Point Lobos State Natural Reserve


What? : Point Lobos Park landscape has headlands, ocean cliffs, coves, small sandy bays and open meadows and cypress trees. This is considered by many to be the "crown jewel" of the California state park system.

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Where? : Located just at the south side of Carmel-By-The-Sea, about 15 minutes’ drive south of Monterey.

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Due note 1: There are no pets, bikes, fires, rock climbing, or camping allowed.


Due note 2: The offshore area forms one of the richest underwater habitats in the world popular with divers.


Due note 3: On weekend it is a crowded park, parking lot are getting full early day and the entrance is closed, people are parking their cars on the roadside and walk into the park. Drive carefully and slow down near the park entrance.


Due note 4: As for the rest of California shore, during winter months, migrating gray whales are visible from the viewpoints.


Due note 5: Your visit here can be part of your highway 1 drive or as a few hours activity when you are staying at Monterey.


My thoughts: Unfortunately, I visit here only one time, we enjoy it very much, the view is indeed unique. My problem with this park is that is always full of people and at weekends it overpacked. So plan your visit to mid-week day and you might be OK.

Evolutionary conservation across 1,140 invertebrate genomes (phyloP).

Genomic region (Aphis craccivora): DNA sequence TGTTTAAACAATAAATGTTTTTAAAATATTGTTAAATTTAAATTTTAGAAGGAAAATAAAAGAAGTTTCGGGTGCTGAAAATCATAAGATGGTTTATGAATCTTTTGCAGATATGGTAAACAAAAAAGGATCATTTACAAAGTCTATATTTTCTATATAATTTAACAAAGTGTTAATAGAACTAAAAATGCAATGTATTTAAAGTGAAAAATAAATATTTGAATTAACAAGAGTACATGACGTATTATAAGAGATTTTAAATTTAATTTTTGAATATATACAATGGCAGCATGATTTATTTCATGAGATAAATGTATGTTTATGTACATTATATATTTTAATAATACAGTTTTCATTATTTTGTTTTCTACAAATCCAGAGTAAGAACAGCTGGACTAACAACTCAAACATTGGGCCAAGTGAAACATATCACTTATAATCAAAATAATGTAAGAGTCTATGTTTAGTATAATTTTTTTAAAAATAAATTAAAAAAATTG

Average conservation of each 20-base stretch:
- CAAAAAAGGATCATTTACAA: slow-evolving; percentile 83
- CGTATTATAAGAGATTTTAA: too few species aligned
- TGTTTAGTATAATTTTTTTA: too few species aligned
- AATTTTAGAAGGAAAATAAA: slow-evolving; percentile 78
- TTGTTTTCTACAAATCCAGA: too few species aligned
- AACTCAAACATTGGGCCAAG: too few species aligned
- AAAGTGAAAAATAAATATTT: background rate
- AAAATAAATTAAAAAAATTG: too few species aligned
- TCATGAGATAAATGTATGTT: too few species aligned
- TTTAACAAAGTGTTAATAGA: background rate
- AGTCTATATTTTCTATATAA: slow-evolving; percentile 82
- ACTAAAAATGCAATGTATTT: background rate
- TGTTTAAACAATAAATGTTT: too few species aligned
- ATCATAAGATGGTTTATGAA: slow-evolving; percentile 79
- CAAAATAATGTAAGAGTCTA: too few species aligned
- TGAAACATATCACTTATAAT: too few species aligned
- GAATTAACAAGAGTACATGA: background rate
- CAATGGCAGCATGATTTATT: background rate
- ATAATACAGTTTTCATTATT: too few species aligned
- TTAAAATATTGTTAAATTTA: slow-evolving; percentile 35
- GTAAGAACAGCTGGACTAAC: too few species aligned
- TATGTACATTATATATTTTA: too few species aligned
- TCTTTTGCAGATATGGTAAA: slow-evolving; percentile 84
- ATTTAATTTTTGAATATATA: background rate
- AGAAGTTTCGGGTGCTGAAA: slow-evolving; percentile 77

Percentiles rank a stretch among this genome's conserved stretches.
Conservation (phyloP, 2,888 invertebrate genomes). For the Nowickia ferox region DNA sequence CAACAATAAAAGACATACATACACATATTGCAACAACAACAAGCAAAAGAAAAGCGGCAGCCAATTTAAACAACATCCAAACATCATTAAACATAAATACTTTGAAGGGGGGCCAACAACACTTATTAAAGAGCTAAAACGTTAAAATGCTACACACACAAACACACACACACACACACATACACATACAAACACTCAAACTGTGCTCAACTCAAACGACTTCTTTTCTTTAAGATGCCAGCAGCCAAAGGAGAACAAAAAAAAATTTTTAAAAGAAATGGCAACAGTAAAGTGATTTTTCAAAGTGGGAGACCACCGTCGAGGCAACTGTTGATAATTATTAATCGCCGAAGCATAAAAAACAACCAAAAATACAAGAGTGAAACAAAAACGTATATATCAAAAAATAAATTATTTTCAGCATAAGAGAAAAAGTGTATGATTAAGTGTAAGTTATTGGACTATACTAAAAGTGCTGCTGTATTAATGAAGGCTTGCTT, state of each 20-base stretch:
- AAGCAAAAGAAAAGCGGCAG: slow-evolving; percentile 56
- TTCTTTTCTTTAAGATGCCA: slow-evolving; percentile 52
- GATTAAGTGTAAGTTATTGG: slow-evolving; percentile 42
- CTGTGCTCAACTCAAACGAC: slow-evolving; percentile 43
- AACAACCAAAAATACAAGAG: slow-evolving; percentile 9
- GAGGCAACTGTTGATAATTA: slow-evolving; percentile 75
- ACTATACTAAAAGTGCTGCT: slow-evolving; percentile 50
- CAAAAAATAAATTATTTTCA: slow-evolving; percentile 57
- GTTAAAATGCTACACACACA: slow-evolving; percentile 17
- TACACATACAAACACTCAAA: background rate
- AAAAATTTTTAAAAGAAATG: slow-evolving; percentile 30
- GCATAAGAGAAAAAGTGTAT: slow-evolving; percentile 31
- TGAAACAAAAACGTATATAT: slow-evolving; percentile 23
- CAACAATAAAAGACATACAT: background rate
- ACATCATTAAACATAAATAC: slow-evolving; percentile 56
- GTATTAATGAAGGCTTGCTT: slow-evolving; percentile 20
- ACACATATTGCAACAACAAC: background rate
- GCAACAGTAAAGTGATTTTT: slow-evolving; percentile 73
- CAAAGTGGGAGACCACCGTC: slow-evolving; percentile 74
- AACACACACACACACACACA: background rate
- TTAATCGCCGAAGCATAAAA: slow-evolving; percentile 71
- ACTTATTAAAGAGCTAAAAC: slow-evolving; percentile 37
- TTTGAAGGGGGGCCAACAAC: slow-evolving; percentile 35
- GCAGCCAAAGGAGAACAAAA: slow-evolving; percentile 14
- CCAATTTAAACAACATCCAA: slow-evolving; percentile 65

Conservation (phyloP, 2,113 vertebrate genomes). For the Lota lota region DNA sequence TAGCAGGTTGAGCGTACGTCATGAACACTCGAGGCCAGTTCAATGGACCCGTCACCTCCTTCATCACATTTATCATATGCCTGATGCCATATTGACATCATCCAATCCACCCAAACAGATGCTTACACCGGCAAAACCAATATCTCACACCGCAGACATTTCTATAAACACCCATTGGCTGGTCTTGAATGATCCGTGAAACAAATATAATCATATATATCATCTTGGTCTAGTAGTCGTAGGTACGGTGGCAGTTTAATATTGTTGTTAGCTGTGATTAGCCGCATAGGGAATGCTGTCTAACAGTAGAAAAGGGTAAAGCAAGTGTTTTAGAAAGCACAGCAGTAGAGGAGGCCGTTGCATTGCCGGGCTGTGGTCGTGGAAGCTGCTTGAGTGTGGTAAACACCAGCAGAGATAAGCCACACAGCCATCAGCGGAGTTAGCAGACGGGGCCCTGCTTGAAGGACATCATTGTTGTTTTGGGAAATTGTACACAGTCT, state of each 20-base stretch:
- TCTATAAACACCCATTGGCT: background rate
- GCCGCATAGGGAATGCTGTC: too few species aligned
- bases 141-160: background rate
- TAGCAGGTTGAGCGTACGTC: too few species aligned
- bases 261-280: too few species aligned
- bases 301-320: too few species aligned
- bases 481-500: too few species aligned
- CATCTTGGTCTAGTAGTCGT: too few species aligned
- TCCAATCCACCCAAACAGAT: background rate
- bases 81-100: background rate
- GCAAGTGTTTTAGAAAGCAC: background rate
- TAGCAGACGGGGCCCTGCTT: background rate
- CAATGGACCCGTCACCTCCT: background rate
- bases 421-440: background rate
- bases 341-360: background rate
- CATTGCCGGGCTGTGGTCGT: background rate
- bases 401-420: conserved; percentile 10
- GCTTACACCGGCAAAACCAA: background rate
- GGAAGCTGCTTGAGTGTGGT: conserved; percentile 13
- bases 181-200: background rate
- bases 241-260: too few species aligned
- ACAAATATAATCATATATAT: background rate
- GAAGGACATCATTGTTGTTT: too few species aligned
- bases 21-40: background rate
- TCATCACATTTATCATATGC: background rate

The visit:


Point Lobos is a “the” destination for ocean cliffs viewing, the ocean clear blue water crashes on the jagged cliffs and rocks below. You can spot sea otters, harbor seals, sea lions and whales (in season), as well as pelicans and other shorebirds.


The reserve has several excellent hiking trails that range from short and easy to more challenging one.

Recommended Hiking:

Try to find a parking spot at Sea Lion Point parking lot (or if it is full at Piney Woods picnic area) and take the Cypress Grove Trail (Blue). This hike is less than a mile long on mostly easy terrain, it winds through one of the two naturally growing stands of Monterey cypress trees remaining on Earth.

The trail loops through cypress forest outlined by cliffs with dramatic and spectacular ocean views of Headland Cove from your south.

Once you hike the Cypress Grove Trail you can take the short trail to Sea Lion Point Trail (Perpule), go up the stairs to the viewing point, and from there all the way on South Shore Trail to the parking lot at the end of the road. this is 1.4-mile-long, easy going, trail on the cliff edge.

From this, end of the road, parking lot it is highly recommended to hike the Bird Island Trail (Orange), viewing China cove from the north and Gibson Beach from the south.

You can also go down the stairs to visit the sandy Gibson Beach.


Another interesting place to visit is at Whalers Cabin Museum – I must admit I did not visit here due to lack of time…

The building known as the Whalers Cabin was inhabited by Japanese and Chinese wale fishermen beginning in the 1850s. The cabin has been restored to look as it did in the 1800s; and now it presents a history of the shore whaling industry on the Monterey Peninsula.